To Mulch or Not to Mulch, that is the question….
Before you make a decision on whether to mulch your garden, it’s best to get an understanding of what it is and why it’s done. That will be a good base to your decision as to whether your patch of land needs it.
What is mulching?
Mulching essentially means when you place a barrier between the soil and the air via the various mediums of mulch. A little blanket of protection, like humans have on a bed is a good analogy.
Benefits are many : not only does it provide a suppression of weeds it also stops more weeds growing (mulch prevents sunlight allowing weed germination). Additionally, it also provides insulation, whilst retaining moisture more effectively. And depending upon the mulch you chose, it also puts nutrients back into the soil as it breaks down (which is why it’s a good idea to use organic mulch). Some gardeners also prefer to mulch as it looks aesthetically pleasing and finishes the garden beds off with a bit of order/uniformed colour.
What types of mulch?
So, now you know that organic mulch is best. But what you choose will depend upon your budget, how much space you wish to cover and what is available to you. Remember there are many varieties to choose form including : pea straw, old newspapers, carpet, leaves, dried up grass clippings, nut husks, compost, cardboard, gravel, mushroom compost, rocks, fabrics such as shade cloth and other geotextiles, straw, bark, plastic, chop-and-drop grasses and other plants you have growing in your own garden, seaweed (use sparingly as it may cause too much salt into your soil).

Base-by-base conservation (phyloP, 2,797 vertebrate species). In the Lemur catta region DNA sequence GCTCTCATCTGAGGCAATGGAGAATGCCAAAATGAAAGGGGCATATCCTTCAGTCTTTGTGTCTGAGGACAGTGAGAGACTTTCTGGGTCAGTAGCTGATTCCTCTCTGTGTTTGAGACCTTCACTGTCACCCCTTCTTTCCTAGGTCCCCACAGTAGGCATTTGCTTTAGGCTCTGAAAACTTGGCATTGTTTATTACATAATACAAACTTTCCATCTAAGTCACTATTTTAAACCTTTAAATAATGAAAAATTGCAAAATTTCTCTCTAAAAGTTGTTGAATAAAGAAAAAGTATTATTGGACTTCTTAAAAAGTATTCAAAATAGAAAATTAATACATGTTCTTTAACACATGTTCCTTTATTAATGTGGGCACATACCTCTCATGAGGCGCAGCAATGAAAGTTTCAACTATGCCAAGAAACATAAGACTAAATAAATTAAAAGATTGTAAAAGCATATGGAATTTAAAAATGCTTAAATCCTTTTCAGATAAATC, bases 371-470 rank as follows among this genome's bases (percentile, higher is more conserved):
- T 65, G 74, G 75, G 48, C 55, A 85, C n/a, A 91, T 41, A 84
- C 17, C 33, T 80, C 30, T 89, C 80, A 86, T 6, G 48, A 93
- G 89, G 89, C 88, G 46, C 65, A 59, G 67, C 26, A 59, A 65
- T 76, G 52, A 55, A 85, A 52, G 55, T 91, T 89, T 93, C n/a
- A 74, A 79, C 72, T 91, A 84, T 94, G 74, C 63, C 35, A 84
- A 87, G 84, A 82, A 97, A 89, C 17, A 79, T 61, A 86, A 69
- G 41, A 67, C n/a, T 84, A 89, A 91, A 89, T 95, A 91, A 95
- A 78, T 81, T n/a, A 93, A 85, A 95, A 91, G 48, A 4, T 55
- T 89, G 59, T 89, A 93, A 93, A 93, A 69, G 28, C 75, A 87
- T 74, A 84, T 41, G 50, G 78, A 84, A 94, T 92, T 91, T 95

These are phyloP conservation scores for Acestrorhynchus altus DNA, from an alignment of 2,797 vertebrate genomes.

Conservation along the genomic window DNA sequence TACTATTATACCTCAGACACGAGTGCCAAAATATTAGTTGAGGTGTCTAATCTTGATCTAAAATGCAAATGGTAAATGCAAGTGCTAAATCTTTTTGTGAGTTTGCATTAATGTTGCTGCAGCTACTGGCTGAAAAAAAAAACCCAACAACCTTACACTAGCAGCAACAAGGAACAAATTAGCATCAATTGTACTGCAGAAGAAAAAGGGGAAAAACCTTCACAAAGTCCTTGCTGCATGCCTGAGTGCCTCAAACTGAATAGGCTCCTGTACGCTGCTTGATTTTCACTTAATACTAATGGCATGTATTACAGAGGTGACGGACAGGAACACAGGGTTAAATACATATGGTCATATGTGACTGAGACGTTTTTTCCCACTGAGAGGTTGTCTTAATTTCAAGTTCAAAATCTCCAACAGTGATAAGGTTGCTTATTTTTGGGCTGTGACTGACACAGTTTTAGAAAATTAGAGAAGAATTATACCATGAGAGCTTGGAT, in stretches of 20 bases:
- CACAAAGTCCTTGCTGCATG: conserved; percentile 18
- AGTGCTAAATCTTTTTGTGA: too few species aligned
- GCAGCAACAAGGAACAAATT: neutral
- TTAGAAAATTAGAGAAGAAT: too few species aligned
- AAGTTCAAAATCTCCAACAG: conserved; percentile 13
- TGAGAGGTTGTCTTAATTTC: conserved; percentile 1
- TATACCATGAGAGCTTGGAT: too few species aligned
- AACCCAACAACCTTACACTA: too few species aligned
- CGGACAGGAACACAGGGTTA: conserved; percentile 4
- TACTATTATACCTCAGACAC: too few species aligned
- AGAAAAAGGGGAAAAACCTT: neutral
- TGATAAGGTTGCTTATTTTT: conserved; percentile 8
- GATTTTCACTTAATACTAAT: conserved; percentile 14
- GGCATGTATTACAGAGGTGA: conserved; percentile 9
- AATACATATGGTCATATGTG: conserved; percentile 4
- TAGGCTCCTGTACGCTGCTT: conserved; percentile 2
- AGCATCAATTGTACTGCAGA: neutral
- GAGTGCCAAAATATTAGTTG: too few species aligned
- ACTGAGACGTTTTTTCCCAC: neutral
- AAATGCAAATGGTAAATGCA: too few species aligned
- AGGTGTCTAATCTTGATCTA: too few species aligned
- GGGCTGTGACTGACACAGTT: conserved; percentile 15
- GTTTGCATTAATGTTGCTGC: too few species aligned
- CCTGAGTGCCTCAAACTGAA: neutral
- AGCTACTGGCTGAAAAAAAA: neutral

When to mulch?
Most gardeners do an Autumn and Spring mulch. Avoiding Winter is a good idea to pile up the mulch as that’s the time of year that it will capture the cold too much – causing rot in your plants.
Given mulch suppresses sunlight onto the soil as mentioned previously, garden beds with seeds sown direct need you to remove the mulch to the side of the crop you plant, so wait until they are established if you have an entire garden bed with newly sown seeds, before applying the mulch. If you have a row of directly planted seeds amongst other established plants, you can still mulch, just peel back to mulch for bare soil to show, and allow the row of directly planted seeds to get the required sunlight to grow. Cover back with mulch when the seedlings are tall enough.
How to mulch?
It’s dead easy. Just spread the mulch out around your area you wish to cover, avoiding it hugging any plant stems/tree trunks as that can cause mould, and ensure it’s evenly dispersed : covering the entire area but no thicker than 5 centimetres deep.